Hotly contested proposals intended to moderate the impact of rapid apartment construction go before the City Council in a special public hearing on Monday.
Opponents say the proposed standards would kill or cripple development. Supporters say they are needed to preserve single-family neighborhoods.
The proposals, the result of a six-month study by the Planning Commission, were sought by the City Council, which has been besieged for more than a year by residents--both tenants and single-family homeowners--complaining that apartment construction is blocking breezes and sunlight, invading the privacy of people in single-family homes, exacerbating parking and traffic problems, crowding schools, boosting crime, forcing residents to move out and lowering the value of homes.
The complaints have been countered by developers arguing that apartment construction is needed to satisfy unabated demand for affordable, convenient housing, that property rights should be respected and that the development has boosted property values. In addition, some owners of single-family homes want to sell to developers and object to any obstacles.
The standards are a far-reaching set of proposals setting tougher restrictions on height, building density, front-yard setbacks, landscaping, recreational space, utility enclosures and storage space.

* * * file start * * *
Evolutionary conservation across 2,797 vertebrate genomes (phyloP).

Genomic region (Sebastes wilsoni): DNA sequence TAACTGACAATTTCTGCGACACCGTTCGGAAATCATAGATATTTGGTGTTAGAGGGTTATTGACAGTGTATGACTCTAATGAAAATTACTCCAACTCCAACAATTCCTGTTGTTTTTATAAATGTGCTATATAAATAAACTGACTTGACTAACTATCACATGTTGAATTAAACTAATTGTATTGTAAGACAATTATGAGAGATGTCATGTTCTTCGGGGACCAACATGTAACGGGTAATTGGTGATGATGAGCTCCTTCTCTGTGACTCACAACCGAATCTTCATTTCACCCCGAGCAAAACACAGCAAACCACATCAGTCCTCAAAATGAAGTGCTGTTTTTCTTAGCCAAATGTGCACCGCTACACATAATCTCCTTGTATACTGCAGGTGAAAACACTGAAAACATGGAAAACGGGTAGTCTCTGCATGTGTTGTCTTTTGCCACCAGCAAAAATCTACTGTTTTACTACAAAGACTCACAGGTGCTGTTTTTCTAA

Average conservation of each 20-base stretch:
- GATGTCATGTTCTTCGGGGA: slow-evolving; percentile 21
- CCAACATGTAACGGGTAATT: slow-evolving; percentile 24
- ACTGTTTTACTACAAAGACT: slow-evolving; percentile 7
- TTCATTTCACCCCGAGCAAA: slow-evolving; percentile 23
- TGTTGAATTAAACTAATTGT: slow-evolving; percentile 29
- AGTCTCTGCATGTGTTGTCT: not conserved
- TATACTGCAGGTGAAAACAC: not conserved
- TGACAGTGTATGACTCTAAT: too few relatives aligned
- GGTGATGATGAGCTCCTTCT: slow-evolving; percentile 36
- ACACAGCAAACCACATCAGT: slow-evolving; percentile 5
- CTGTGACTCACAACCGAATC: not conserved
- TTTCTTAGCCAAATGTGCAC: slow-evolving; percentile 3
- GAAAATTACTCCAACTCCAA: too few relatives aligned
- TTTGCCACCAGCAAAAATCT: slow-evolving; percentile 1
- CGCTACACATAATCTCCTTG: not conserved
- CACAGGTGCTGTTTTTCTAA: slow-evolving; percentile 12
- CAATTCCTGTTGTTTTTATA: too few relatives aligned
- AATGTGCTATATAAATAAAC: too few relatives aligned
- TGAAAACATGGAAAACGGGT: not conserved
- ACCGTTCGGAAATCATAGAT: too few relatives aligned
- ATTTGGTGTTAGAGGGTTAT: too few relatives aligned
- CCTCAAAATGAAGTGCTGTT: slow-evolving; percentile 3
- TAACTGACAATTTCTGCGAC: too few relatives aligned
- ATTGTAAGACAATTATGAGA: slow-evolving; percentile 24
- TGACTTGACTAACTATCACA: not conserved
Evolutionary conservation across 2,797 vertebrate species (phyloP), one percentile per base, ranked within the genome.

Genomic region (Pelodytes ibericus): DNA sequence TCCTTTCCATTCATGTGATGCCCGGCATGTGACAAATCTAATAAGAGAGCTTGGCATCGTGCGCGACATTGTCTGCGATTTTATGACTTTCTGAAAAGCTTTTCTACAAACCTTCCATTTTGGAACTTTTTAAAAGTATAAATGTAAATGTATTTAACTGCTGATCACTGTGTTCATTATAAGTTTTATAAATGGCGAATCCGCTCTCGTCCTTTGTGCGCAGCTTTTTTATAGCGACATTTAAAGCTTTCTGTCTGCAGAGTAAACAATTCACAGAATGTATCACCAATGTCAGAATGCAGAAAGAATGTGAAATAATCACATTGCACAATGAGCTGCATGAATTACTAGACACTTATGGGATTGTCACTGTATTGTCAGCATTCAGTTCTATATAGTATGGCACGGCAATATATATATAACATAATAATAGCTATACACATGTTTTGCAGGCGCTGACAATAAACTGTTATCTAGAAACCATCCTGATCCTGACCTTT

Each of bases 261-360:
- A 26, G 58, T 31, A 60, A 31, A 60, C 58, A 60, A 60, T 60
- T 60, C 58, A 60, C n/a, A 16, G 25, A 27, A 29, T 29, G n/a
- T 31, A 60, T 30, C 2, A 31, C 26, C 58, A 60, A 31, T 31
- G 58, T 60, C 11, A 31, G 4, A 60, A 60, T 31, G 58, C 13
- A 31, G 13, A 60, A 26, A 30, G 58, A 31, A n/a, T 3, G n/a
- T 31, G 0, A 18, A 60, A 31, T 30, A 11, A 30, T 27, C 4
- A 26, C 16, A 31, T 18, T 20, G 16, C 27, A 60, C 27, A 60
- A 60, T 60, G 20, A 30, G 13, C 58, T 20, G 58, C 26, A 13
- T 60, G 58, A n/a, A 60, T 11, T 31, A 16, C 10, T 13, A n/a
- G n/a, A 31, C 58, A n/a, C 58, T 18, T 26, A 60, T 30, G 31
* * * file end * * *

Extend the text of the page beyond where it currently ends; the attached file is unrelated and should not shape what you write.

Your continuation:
As the proposals have neared council action, maneuvering has accelerated.
On the development side, Batta Vuicich, chairman of a developers lobbying group, met privately on March 3 with councilmen David York and Chuck Bookhammer and two members of the Planning Commission. And City Clerk Patrick E. Keller, backed by the developers group and a homeowners organization, used the official city clerk letterhead in a mailing two weeks ago telling 1,400 property owners “it is not too late to stop any of this.”
On the other side, many tenants and residents have kept up the pressure at council meetings. On March 17, a group of tenants supporting the proposals raised the long-dormant issue of rent control in the city, saying that rents are rising as new apartments are rented out for top dollar and landlords of existing buildings raise their rents to match.
The development standards have also become part of the campaigning for the City Council election Tuesday, the day after the public hearing.